We also have other inspired songs in Scripture, like Deborah's (or David's psalm that he wrote, which is then modified for worship when included in the book of Psalms). The question is whether these songs have any indication that they are to be included in worship. There is no indication that Deborah's song or the Song of Songs is to be included in worship, and there is every indication otherwise (when Hezekiah restored the worship, they sang the words of David and Asaph, not the Song of Songs). That seals the case.

However, if one wishes to understand why this might be the case, here are some possibilities.

1) The content that Song of Songs treats is indeed found in the Psalms: Psalm 45, a golden psalm. The thing that makes the Song of Songs the Song above all other songs is the good matter that it indites (of Christ and his church), and we find that matter in the psalms, especially in Psalm 45. Edit: In light of the way songs are changed so that the matter of them is included in worship (and so included in the psalms), jumping off this point about the matter of the Song being in the psalms, it is possible that the Song of Songs is either an elaboration of the material in the psalms (esp. psalm 45) or the matter is modified to be included in the psalms (esp. psalm 45). Perhaps the goal was to eliminate or (add) the intimate language so as to have a more universal language in worship song (universalizing or wording is used in the change of other songs that are put in the psalter). This then argues all the more strongly the Song is not to be used anymore than David's rendition of Psalm 18 before its inclusion in the psalter.

2) The inspired songs that we are to sing are those that Christ sings in the midst of the assembly (Heb. 2:12). There is no indication that Christ sings anything other than the psalms, as the fulfillment of David who wrote them (or at least, the Davidic annointed quality carries over into the psalms that he didn't write).

3) Maybe it's different in Hebrew, but the Song of Songs in English does not appear to be presented as a song intended to be sung (someone can confirm; I don't have time)...or at least does not appear to be worship song. The psalms have the instructions to the chief musician (among other things, such as their temple context) and so are treated as songs to be sung and as worship song, not merely Scripture to be read (other songs like Deborah's are treated as embedded in the narrative, rather than a song to be sung itself).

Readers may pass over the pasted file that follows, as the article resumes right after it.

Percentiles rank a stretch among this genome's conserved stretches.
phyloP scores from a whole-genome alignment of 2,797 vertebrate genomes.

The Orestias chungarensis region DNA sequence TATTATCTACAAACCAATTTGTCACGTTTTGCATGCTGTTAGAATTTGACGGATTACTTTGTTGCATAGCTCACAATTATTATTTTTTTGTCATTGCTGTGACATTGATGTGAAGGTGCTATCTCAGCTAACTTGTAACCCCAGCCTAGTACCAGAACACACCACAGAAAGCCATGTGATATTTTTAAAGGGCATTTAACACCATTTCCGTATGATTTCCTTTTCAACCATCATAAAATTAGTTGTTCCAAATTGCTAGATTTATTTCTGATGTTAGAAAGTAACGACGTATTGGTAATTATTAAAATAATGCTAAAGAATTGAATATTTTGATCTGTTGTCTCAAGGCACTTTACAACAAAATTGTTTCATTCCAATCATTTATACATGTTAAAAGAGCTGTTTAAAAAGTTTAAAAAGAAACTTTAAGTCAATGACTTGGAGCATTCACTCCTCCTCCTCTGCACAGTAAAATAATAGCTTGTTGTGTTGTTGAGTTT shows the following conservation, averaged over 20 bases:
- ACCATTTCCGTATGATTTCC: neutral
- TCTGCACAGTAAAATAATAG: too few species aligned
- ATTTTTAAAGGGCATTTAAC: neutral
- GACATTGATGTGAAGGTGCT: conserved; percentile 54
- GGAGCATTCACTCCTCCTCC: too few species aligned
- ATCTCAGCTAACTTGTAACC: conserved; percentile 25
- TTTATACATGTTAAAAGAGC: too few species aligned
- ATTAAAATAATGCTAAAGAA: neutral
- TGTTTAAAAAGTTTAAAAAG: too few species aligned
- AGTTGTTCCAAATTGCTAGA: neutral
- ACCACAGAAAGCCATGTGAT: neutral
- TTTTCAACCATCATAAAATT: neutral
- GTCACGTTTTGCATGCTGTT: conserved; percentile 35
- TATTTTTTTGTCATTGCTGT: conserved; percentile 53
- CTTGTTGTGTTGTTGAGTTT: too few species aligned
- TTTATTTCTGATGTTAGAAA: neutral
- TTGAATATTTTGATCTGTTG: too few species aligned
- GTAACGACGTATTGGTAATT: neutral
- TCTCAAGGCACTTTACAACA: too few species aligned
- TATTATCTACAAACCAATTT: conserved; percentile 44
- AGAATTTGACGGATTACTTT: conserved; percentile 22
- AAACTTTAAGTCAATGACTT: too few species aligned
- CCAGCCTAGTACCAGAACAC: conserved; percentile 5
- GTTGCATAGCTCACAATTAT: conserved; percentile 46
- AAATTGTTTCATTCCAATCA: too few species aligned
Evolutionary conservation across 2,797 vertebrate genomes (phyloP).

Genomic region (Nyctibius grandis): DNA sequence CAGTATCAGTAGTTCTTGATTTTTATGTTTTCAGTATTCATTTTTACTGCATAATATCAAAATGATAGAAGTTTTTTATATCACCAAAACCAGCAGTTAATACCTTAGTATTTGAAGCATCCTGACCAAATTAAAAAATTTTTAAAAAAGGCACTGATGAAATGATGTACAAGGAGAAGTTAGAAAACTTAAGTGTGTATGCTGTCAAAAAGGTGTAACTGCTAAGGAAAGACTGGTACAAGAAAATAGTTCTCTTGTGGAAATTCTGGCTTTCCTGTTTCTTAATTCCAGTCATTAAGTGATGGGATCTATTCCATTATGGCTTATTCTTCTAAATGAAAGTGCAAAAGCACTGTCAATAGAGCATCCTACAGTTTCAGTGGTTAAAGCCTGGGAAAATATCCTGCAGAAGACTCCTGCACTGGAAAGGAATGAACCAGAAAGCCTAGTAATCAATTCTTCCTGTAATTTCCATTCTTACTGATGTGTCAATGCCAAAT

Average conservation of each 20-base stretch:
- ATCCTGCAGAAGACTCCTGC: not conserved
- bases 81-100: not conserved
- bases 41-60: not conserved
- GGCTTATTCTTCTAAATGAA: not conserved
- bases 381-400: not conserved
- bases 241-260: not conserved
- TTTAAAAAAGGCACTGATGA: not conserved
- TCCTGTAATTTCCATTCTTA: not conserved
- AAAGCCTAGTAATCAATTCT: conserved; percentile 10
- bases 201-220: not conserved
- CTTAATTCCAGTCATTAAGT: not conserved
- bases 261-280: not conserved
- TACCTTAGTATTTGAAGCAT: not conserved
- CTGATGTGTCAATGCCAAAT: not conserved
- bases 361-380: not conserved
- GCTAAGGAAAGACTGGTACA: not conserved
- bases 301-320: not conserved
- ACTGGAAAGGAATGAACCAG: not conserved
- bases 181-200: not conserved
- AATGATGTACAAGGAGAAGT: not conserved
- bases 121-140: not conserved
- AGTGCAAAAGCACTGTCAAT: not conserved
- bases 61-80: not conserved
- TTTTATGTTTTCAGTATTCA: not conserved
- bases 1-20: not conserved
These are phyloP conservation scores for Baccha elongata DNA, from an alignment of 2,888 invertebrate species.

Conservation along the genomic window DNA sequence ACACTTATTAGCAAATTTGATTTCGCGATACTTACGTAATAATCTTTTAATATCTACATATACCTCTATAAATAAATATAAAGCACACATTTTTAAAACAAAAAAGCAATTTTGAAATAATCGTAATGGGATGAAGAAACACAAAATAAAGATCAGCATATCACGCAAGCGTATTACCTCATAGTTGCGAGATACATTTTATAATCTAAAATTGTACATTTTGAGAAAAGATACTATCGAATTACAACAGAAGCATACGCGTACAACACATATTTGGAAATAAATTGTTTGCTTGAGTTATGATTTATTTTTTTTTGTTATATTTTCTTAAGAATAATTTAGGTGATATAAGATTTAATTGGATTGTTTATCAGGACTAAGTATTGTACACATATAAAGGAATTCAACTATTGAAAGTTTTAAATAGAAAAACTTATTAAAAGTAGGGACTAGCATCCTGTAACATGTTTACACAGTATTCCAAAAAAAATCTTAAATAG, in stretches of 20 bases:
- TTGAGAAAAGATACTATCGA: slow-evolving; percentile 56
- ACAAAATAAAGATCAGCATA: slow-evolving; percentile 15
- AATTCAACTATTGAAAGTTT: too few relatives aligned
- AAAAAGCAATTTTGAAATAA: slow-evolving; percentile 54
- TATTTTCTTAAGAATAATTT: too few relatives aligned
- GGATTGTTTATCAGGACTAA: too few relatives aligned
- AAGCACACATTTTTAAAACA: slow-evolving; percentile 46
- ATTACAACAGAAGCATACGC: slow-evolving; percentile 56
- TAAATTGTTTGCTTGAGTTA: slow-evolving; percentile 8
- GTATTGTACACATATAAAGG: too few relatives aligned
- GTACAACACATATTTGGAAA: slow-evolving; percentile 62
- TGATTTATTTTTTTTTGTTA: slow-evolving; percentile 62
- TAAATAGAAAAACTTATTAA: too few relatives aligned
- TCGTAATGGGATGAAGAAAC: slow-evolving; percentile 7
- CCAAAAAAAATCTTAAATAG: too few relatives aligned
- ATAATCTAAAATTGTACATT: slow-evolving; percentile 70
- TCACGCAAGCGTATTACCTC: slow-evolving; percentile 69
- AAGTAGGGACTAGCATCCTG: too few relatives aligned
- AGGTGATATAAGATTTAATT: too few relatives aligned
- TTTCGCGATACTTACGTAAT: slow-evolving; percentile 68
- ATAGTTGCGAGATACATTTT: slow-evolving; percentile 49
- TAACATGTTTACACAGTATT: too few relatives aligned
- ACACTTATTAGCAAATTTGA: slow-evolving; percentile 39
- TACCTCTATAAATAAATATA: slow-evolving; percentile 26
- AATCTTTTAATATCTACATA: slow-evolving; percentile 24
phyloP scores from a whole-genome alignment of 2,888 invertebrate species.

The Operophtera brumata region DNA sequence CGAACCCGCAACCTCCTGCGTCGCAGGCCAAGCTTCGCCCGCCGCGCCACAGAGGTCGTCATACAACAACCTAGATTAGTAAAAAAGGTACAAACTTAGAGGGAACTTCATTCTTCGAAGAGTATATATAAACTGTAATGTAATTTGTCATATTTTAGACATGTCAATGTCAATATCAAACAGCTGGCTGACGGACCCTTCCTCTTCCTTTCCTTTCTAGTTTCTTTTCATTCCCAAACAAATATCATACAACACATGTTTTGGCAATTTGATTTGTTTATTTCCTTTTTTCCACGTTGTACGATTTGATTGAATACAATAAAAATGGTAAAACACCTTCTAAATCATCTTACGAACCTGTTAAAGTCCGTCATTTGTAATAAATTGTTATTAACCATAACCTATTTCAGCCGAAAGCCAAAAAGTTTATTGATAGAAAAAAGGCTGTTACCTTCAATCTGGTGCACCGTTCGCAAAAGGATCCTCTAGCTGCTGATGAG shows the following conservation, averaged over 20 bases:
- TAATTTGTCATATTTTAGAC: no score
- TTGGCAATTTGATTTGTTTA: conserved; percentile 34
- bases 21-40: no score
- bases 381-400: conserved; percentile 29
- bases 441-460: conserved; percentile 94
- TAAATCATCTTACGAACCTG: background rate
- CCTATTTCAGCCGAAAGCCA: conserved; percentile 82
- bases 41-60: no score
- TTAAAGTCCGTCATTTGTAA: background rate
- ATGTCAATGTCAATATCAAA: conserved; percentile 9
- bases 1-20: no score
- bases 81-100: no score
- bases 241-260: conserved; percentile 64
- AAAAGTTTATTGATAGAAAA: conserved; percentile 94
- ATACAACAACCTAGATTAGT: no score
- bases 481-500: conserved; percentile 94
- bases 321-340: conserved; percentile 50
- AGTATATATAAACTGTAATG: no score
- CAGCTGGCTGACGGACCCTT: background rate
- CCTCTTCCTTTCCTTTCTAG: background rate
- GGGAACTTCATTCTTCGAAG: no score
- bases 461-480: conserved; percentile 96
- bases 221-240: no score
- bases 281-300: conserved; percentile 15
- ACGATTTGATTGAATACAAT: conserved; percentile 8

4) Just because it is not worship song (even assuming it is a song itself rather than wisdom put into song form) does not mean it cannot be sung. It just cannot be sung as an act of specific worship to God.
 
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Ben Zartman

Puritan Board Sophomore
Seriously, now. What silly Sally said the song may not be sang by someone, sometime, somewhere?
No doubt even the song of Lamech may be sung by someone sometime (a tragic opera perhaps waiting to be written? Cain et Lamechus, after the fashion of Moyses Deus Pharaonis or Samson et Dalila)....but I digress. I can't personally understand why one of the voices in the Canticle being the Church, it would be forbidden the Church to sing that song during the time of her assembly, when she is most visible on the Bridegroom's holy day.
Please don't think I'm arguing against EP: I'm only seeking to understand it better.
 

Ben Zartman

Puritan Board Sophomore
2) The inspired songs that we are to sing are those that Christ sings in the midst of the assembly (Heb. 2:12). There is no indication that Christ sings anything other than the psalms, as the fulfillment of David who wrote them (or at least, the Davidic annointed quality carries over into the psalms that he didn't write).